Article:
Category Archives: Unemployment Insurance

Unemployment insurance helps the economy as well as individual workers

Part five of an explainer series on Idaho’s unemployment insurance (UI) program.

While most discussions about the unemployment insurance benefits program focus on the role as a safety net for individual workers, this is only one of three major purposes it serves. The two others include as an automatic stabilizer for the greater economy during recessions and to preserve the workforces of industries that experience wide annual swings in business due to changes in weather throughout the year.

As an economic stabilizer, unemployment benefits are an insurance policy for the entire economy during recessions or economic disruptions that affect a large number of workers like the Great Recession after the 2008 global financial collapse or shutdowns caused by the COVID-19 pandemic in 2020.

During these types of events, with a large drop in employment and a reduction in economic activity as payrolls diminish and buying is curtailed, there is a risk of a snowball effect and greater economic consequences as businesses suffer from the reduction in demand. The stabilizer effect the unemployment insurance program provides is meant to hedge against greater economic turmoil that could lead to a much deeper and long period of economic decline.

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Idaho’s July unemployment rate shows slight increase to 2.6%

NEWS RELEASE

For Immediate Release: Aug. 19, 2022
Media Contact: Craig.Shaul@labor.idaho.gov or Karen.JarboeSingletary@labor.idaho.gov

Idaho’s seasonally adjusted unemployment rate was 2.6% in July, up 0.1 percentage points from June.

Map: Idaho counties and July 2022 unemployment rateThe number of Idahoans employed or looking for work grew by 3,938 people (0.4%) to 952,500. Labor force participation increased by 0.1 percentage points between June and July to 62.6%. Idaho’s peak participation rate reached 71.4% in September 1998.

July’s labor force growth was caused by increases in both employed and unemployed persons. Total employment grew by 3,364 (0.4%) to 927,974 while total unemployment increased by 574 (2.4%) to 24,526.

According to Help Wanted Online, there were 63,010 online job postings in Idaho during July, equating to 2.6 job openings for every unemployed Idahoan looking for work.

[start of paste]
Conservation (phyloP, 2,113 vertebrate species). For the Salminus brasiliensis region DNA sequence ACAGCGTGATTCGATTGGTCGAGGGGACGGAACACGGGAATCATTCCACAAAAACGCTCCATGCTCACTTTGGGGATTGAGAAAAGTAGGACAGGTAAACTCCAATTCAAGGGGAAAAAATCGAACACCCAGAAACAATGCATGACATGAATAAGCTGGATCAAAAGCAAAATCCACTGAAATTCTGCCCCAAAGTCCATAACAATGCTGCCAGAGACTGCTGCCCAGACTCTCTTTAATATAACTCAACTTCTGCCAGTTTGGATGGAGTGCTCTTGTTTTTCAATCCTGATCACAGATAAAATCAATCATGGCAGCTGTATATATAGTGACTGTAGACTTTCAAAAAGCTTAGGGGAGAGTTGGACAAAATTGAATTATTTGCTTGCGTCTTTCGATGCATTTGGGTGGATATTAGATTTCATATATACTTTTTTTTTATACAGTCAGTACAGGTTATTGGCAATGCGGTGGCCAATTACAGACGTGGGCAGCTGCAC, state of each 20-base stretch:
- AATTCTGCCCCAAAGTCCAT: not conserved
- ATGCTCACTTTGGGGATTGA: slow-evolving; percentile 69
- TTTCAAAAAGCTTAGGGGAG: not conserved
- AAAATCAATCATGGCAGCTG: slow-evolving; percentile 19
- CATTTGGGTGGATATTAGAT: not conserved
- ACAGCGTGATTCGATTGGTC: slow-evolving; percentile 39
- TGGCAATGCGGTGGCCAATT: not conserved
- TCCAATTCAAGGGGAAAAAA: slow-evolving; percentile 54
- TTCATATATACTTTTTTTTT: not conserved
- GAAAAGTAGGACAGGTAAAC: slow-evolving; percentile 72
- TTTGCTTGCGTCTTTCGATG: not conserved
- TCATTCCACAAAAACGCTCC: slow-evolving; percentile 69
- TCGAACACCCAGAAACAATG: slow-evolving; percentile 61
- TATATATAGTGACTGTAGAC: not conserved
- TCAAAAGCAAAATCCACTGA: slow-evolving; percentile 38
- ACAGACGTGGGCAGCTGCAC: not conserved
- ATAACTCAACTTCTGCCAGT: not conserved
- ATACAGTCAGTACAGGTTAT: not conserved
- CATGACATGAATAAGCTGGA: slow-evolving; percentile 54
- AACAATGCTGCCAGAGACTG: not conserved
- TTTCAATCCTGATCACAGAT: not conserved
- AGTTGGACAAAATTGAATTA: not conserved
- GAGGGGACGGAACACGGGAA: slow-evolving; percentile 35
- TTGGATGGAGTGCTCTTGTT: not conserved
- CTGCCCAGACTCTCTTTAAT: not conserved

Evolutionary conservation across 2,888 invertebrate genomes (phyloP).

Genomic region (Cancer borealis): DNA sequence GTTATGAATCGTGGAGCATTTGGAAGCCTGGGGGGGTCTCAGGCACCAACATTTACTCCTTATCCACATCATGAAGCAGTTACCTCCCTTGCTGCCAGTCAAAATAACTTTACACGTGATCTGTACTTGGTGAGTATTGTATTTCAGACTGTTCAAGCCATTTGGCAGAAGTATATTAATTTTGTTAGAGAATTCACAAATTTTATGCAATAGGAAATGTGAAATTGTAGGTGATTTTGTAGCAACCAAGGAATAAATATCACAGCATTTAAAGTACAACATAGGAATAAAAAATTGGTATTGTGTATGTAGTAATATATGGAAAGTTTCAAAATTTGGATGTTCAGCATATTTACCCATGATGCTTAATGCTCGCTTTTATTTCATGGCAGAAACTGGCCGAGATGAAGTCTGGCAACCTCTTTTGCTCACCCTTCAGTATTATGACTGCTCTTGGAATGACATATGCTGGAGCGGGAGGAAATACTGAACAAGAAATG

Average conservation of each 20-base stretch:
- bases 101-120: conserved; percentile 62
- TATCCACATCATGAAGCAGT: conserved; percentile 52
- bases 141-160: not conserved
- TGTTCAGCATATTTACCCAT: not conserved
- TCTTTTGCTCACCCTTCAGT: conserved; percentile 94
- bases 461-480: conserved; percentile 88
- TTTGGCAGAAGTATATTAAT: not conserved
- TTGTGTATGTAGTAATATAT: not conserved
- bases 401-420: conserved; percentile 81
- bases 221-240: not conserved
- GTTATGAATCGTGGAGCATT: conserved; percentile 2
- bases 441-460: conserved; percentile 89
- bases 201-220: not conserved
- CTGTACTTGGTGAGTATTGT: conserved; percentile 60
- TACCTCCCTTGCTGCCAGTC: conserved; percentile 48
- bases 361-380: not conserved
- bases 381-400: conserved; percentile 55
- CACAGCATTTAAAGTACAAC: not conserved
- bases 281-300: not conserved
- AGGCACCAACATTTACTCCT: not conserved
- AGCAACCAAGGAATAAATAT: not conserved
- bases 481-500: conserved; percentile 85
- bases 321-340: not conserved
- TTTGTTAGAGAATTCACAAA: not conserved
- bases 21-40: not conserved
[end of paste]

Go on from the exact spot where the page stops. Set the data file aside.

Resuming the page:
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Labor Department works hard to prevent fraud, protect trust fund

This is the fourth article in a series on unemployment insurance.

A key aspect of the Idaho Department of Labor’s administration of the state’s unemployment insurance program is safeguarding it against fraud, misuse and malfeasance on the part of employers or individuals. The vast majority of fraud cases are individual claimants who submit ineligible claims for benefits, or those accepting unemployment insurance payments that were paid to them in error, knowingly or not.

The Idaho Department of Labor takes the issues of fraud and overpayment very seriously and actively works to recover money paid out inappropriately.

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Idaho’s January Unemployment Rate Drops to 3%

NEWS RELEASE

For Immediate Release: March 14, 2022
Media Contact: Karen.JarboeSingletary@labor.idaho.gov or Craig.Shaul@labor.idaho.gov

Idaho’s seasonally adjusted unemployment rate was 3% in January – down slightly from a revised December rate of 3.1%. Due to the Bureau of Labor Statistics’ annual benchmarking process, December 2021’s unemployment rate was revised from a record low 2.4%. This realignment of labor market variables is not an indicator of any negative directional changes in the state’s economy.

The number of Idahoans employed or looking for work grew by 2,743 people (0.3%) to 924,469 – a larger over-the-month increase than during any month of 2021.

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Explainer on the Unemployment Insurance Trust Fund and Taxes

Episode 3 – Trust Fund and Taxes:

For the third installment on Idaho’s unemployment insurance (UI) program, we explain the UI Trust Fund and its influence on the taxes employers pay.

The Trust Fund:

The UI Trust Fund is the center of the UI program.

The most basic function of the UI Trust Fund is as the pool where UI taxes Idaho employers pay are deposited and from which benefits paid to claimants are withdrawn. The diagram of figure 1 compares it with a holding tank shaped like Idaho. As the amount of funds in the tank goes up or down, it determines the tax rates on employers.

Trust Fund Graphics

All 50 states, Washington, D.C. Puerto Rico and Virgin Islands have a UI Trust Fund. The Federal Unemployment Tax Act (FUTA) requires the UI trust funds be kept with the Unemployment Trust Fund at the U.S. Treasury, and the funds can only be used to pay unemployment benefits.

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Why Did I Receive a 1099-G Tax Form?

The article was updated January 20, 2022.

Why did I receive an IRS Form 1099-G from the Department of Labor?

If you collected or repaid unemployment insurance benefits during 2021, you will be mailed a summary of the benefit payments you received. The IRS Form 1099-G shows the total taxable unemployment benefit amount issued to you by the state of Idaho for a calendar year.

Are unemployment insurance benefits taxable as income?

Yes. Unemployment insurance benefits are taxable income. Payment information is reported to the Internal Revenue Service (IRS)

Are unemployment benefits provided through the CARES Act taxable as income?